Sutra 3.24: maitryadisu balani
By samyama on friendliness and such things, strengths are acquired. Translation by Edwin Bryant
By the practice of the threefold discipline on qualities like friendship, one becomes an embodiment of such qualities naturally, and thus one gains great moral, psychic and spiritual strength. Translation by Swami Venkatesananda
Did you know that if you make yourself smile, even if it’s “fake,” it will begin to change your mood, making you more inclined to feel like smiling without faking it?
Yup, happiness causes smiling, and smiling can increase happiness. Similarly, if you think positive thoughts, the world looks a little brighter. It doesn’t eradicate war and hardship, but it helps you put one foot in front of the other and live out a life that will be in service of whatever you believe in. You might not be able to turn every emotion upside down and inside out just through your facial expressions, but there’s an undeniable connection between what you do – even with just your face – and how you feel.
We have the power within us to be happy!
I realize that sounds suspiciously self-helpy. Generic advice that is actually quite challenging to carry out on one’s own.
But that’s the thing. You’re not supposed to do it alone. We didn’t evolve as solitary creatures — we need each other to learn, develop, grow, and continue. When we’re happy, we often feel the need to share it or do something with it. When we’re sad, we often need an outside person or push to cheer us up.
And in our yoga practice, we need what teaches us –teachers, incidents, insight, you name it– in order to discover our biological reality, discover that “self-help” can come from inside or outside of us and because our mind-body connection goes both ways, it doesn’t really matter which!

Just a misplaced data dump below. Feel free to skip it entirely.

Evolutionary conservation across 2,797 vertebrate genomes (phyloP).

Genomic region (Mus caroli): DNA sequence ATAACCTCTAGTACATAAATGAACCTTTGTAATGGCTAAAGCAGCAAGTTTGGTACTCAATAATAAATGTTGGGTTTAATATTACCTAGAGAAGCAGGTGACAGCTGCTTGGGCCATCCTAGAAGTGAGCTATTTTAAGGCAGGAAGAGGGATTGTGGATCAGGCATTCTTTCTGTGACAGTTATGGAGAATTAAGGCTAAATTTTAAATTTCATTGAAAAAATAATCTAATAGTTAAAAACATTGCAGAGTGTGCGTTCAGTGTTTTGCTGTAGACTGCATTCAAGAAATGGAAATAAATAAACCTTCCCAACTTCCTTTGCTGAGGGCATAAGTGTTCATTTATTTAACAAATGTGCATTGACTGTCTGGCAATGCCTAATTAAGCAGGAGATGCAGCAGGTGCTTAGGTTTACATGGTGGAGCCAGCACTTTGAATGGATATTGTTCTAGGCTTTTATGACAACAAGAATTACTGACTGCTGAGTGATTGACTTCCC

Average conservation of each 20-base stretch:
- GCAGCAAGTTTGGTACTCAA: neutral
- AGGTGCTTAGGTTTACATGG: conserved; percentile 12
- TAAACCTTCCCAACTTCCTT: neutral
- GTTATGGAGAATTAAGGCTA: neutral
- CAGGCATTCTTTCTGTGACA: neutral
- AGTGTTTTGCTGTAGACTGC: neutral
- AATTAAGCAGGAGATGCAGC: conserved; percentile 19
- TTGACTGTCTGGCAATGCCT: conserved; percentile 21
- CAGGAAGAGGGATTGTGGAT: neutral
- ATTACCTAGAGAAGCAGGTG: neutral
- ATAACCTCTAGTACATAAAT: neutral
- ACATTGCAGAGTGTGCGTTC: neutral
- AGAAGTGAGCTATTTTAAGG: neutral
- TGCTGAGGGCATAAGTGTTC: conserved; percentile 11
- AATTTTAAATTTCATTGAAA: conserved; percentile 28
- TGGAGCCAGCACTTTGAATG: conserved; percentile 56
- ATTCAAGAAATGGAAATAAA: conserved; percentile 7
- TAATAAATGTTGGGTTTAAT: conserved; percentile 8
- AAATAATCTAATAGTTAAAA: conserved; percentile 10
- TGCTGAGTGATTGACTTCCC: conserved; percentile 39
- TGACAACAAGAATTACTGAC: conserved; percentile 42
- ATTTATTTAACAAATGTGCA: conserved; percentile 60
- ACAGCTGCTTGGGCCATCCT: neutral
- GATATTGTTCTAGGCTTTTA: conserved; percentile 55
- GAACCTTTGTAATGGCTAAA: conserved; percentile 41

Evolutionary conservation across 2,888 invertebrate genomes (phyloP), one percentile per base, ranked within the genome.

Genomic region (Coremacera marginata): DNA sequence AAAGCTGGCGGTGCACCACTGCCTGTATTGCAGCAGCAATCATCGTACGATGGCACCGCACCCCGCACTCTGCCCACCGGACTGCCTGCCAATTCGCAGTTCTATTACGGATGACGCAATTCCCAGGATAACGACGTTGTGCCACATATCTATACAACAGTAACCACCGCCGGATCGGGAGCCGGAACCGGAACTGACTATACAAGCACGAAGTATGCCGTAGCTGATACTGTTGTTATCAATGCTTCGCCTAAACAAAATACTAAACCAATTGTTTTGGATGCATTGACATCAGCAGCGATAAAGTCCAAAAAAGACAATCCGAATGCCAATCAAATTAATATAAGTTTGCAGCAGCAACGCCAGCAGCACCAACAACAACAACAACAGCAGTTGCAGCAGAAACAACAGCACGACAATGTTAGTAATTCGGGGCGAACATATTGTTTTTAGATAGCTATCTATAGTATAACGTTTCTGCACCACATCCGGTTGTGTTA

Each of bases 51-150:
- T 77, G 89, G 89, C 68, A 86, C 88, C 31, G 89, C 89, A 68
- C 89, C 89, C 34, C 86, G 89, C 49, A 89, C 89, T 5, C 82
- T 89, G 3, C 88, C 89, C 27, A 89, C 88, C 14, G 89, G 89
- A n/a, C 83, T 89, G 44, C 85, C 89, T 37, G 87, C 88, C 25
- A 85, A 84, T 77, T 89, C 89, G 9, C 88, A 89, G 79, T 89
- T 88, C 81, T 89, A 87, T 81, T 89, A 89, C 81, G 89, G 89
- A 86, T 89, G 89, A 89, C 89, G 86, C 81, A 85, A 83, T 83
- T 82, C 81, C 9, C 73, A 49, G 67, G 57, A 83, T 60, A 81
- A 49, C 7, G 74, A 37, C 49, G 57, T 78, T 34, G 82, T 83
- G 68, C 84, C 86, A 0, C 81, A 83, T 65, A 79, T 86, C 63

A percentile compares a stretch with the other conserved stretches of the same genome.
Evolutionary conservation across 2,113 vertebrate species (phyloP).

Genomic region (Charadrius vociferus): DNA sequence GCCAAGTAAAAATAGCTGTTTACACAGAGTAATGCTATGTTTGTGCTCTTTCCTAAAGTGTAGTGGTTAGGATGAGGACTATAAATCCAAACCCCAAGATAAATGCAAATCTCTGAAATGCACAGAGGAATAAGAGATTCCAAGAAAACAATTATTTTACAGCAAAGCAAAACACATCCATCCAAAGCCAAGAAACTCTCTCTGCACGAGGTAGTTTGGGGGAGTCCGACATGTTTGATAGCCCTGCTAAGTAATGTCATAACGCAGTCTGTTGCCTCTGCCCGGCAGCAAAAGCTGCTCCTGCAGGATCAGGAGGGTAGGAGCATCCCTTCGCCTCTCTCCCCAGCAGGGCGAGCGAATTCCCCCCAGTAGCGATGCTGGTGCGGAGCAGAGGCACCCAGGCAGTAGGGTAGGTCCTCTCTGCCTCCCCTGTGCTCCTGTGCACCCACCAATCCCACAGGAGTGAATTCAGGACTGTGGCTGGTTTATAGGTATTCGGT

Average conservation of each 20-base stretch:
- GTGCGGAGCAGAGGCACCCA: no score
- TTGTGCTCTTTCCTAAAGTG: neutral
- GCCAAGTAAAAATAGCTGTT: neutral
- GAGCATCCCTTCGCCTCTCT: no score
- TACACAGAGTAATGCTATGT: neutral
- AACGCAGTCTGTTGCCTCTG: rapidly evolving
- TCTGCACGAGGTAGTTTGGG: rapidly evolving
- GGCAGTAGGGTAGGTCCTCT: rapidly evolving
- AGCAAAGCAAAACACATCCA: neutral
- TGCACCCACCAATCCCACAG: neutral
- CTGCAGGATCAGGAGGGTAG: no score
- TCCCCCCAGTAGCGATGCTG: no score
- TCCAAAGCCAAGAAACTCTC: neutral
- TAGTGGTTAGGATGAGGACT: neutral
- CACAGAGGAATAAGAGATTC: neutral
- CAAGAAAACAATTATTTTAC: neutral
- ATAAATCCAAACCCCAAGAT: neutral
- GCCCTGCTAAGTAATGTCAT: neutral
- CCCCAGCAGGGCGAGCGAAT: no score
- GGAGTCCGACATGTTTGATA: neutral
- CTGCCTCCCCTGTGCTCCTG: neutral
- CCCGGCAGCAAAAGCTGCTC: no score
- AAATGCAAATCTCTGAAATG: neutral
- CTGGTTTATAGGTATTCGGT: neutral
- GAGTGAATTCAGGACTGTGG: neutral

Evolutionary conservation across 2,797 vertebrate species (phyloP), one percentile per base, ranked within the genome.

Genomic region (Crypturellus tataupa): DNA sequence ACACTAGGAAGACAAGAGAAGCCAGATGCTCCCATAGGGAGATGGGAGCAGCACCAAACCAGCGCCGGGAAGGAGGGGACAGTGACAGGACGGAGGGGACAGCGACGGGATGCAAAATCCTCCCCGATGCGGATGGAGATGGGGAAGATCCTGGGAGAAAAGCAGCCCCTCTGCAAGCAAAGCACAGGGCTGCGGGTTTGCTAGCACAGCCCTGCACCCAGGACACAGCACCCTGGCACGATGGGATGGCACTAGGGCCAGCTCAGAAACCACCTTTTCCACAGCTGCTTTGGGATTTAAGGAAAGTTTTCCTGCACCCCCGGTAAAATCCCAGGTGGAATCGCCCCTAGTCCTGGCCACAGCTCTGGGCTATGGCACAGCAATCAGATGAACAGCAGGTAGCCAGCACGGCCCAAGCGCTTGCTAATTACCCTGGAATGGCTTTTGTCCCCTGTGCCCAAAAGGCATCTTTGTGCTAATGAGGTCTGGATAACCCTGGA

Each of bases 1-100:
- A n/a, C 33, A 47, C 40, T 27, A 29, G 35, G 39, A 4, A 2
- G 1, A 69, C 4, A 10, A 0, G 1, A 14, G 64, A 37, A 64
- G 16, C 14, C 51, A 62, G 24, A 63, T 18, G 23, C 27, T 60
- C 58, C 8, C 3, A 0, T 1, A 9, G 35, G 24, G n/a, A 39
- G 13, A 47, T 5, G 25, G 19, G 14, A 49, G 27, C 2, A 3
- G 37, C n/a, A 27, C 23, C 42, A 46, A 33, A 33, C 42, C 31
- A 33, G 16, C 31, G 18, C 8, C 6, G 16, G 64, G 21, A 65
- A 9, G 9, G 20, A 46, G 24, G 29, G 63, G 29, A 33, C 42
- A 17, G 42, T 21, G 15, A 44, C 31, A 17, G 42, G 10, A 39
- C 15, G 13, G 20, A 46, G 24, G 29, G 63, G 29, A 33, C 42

I think sutra 3.24 exists here, deep into book three, amidst the other mystical powers that arise from focusing one’s experiences of Yoga, because a fine-tuned utility of how you work and access to your self-help-ability takes practice.
Practice consists of time, focus, and a willingness to learn (where perhaps you think you “already know everything”). Practicing our yoga, practicing getting to know ourselves is not easy for us to do, or I imagine we’d all be pretty good at it. We need our teachers along the way to help us discover and discipline the strength that lets us change our reactive thoughts to conscious responses. Once we know our own power (rahrrr!), then the matter of cultivating friendliness towards anyone and everyone becomes accessible.
The next time someone you trust tells you how to “find happiness in 3 quick steps,” listen. Just scratch out the “quick” part from your brain, and remember that with steady and consistent practice, keen and focused effort, and a little or a LOT of help from whoever and whatever teaches you to be you, you’ll get there too.
Hari om tat sat!
Experience your true self and bring it into every moment of your living!
The Yoga Sutras are a classical text on yoga–a guidebook of sorts. Each week, 216 teacher Esther Palmer dives into one of the sutras and we let it take us where it takes us.